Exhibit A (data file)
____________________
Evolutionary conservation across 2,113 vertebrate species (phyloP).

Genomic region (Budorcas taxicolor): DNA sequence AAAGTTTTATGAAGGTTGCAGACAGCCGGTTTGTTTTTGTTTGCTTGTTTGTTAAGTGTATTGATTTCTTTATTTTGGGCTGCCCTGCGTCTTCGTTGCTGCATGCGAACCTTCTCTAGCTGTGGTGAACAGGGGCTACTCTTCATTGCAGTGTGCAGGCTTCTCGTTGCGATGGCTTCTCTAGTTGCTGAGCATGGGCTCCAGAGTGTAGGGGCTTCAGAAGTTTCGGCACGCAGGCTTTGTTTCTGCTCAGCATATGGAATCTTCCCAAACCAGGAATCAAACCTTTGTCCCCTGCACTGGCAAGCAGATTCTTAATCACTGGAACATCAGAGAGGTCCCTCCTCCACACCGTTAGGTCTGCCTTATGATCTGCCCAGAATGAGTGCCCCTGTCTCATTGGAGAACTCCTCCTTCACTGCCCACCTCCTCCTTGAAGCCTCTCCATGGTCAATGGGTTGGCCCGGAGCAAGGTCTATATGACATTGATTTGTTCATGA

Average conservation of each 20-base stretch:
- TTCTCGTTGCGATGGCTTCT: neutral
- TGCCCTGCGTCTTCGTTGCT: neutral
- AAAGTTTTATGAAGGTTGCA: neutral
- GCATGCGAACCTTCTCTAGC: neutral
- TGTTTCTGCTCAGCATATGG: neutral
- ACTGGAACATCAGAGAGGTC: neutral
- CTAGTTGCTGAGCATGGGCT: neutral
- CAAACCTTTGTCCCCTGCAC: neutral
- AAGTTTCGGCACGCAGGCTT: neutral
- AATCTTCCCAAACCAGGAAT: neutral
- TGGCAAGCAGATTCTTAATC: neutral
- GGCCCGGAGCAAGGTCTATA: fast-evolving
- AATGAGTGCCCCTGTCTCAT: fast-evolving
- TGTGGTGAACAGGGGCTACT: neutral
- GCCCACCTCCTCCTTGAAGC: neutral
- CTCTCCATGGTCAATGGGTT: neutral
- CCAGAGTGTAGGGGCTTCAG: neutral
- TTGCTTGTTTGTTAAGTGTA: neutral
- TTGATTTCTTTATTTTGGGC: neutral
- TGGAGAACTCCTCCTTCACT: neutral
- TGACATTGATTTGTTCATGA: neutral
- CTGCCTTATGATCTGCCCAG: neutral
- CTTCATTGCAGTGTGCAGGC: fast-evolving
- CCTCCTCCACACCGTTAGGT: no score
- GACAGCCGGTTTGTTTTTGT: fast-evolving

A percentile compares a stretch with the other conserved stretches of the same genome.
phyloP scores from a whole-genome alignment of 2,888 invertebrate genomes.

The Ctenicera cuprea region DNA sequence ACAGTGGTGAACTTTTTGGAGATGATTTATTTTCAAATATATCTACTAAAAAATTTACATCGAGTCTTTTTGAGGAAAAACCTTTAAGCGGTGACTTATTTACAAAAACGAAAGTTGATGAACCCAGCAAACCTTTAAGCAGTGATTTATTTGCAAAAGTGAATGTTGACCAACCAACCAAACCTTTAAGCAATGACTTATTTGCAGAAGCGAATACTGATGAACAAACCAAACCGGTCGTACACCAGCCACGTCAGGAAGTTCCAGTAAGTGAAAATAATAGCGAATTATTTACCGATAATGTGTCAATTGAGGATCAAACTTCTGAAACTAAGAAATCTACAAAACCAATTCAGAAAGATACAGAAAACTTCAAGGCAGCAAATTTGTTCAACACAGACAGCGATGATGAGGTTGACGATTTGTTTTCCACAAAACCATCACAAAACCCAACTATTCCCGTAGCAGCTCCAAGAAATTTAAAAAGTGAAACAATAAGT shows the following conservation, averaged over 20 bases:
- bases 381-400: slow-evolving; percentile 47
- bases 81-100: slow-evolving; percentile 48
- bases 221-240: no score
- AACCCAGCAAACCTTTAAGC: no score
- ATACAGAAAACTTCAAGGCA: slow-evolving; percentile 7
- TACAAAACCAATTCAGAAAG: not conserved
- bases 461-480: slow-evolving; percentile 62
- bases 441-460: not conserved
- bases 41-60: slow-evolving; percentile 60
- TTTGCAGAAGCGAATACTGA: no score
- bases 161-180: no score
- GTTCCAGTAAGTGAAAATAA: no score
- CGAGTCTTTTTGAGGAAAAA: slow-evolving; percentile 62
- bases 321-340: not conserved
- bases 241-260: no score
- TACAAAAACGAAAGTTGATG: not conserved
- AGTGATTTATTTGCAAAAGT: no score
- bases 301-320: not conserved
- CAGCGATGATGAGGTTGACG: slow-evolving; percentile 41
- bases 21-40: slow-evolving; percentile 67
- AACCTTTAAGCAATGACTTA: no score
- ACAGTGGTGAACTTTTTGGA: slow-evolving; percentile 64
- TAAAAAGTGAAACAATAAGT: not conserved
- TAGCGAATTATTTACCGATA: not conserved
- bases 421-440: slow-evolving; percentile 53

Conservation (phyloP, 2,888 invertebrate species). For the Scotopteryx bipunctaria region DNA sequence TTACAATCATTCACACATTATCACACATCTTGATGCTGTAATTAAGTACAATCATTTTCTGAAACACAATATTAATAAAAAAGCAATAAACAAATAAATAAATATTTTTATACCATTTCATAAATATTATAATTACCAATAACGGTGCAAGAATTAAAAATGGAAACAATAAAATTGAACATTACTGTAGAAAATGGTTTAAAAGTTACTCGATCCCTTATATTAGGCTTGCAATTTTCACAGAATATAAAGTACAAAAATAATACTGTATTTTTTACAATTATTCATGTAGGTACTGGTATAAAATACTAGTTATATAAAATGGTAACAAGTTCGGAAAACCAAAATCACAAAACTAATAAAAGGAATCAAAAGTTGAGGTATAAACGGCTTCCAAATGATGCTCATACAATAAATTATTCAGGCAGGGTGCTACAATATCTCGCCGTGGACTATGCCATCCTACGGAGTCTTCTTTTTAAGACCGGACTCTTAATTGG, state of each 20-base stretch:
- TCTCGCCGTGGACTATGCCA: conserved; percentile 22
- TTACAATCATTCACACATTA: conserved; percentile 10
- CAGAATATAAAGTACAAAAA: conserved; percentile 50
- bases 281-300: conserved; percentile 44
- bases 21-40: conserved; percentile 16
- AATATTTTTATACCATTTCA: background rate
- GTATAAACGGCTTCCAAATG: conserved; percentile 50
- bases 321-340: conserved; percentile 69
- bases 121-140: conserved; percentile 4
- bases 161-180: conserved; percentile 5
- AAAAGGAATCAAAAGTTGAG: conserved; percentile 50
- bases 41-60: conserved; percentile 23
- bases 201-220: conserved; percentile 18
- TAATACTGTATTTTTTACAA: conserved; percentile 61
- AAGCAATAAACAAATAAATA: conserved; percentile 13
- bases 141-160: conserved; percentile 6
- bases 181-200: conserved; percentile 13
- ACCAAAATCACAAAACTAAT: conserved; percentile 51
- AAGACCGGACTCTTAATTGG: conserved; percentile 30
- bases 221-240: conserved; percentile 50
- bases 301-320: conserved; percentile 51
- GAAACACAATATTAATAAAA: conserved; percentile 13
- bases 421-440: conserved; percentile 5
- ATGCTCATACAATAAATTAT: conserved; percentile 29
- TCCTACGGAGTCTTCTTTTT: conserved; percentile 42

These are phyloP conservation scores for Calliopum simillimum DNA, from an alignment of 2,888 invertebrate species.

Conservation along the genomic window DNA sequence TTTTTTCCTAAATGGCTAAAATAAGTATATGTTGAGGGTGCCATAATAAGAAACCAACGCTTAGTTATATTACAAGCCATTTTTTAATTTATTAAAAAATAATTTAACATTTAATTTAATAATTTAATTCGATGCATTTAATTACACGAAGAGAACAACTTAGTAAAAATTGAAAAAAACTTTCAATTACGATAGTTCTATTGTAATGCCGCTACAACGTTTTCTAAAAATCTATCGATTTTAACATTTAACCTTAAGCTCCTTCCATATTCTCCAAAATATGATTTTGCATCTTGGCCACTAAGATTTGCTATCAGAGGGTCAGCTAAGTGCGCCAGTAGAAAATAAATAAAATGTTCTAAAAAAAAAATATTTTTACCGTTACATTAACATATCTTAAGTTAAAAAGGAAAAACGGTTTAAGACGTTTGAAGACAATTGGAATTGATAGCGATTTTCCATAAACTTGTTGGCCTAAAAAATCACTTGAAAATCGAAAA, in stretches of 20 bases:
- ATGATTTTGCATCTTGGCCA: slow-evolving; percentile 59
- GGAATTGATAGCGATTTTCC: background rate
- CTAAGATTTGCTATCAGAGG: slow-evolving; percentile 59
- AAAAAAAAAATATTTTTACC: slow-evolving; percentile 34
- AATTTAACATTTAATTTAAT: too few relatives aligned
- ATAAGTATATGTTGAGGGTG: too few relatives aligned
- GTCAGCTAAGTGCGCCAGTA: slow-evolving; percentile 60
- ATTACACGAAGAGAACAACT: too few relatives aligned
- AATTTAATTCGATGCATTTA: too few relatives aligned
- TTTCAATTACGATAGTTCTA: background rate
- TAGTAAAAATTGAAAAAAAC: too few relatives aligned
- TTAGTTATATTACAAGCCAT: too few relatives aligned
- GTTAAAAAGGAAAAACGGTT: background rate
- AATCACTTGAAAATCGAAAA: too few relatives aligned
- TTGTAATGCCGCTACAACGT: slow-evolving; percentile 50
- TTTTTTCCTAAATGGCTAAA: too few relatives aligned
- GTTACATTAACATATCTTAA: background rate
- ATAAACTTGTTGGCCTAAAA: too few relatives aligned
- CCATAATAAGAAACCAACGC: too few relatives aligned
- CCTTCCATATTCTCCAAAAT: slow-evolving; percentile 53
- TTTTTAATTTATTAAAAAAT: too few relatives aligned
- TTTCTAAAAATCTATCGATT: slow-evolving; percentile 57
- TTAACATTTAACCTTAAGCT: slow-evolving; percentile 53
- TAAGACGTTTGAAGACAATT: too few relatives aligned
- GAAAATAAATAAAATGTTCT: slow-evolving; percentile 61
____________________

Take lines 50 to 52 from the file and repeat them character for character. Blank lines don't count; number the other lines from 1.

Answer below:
- CAGCGATGATGAGGTTGACG: slow-evolving; percentile 41
- bases 21-40: slow-evolving; percentile 67
- AACCTTTAAGCAATGACTTA: no score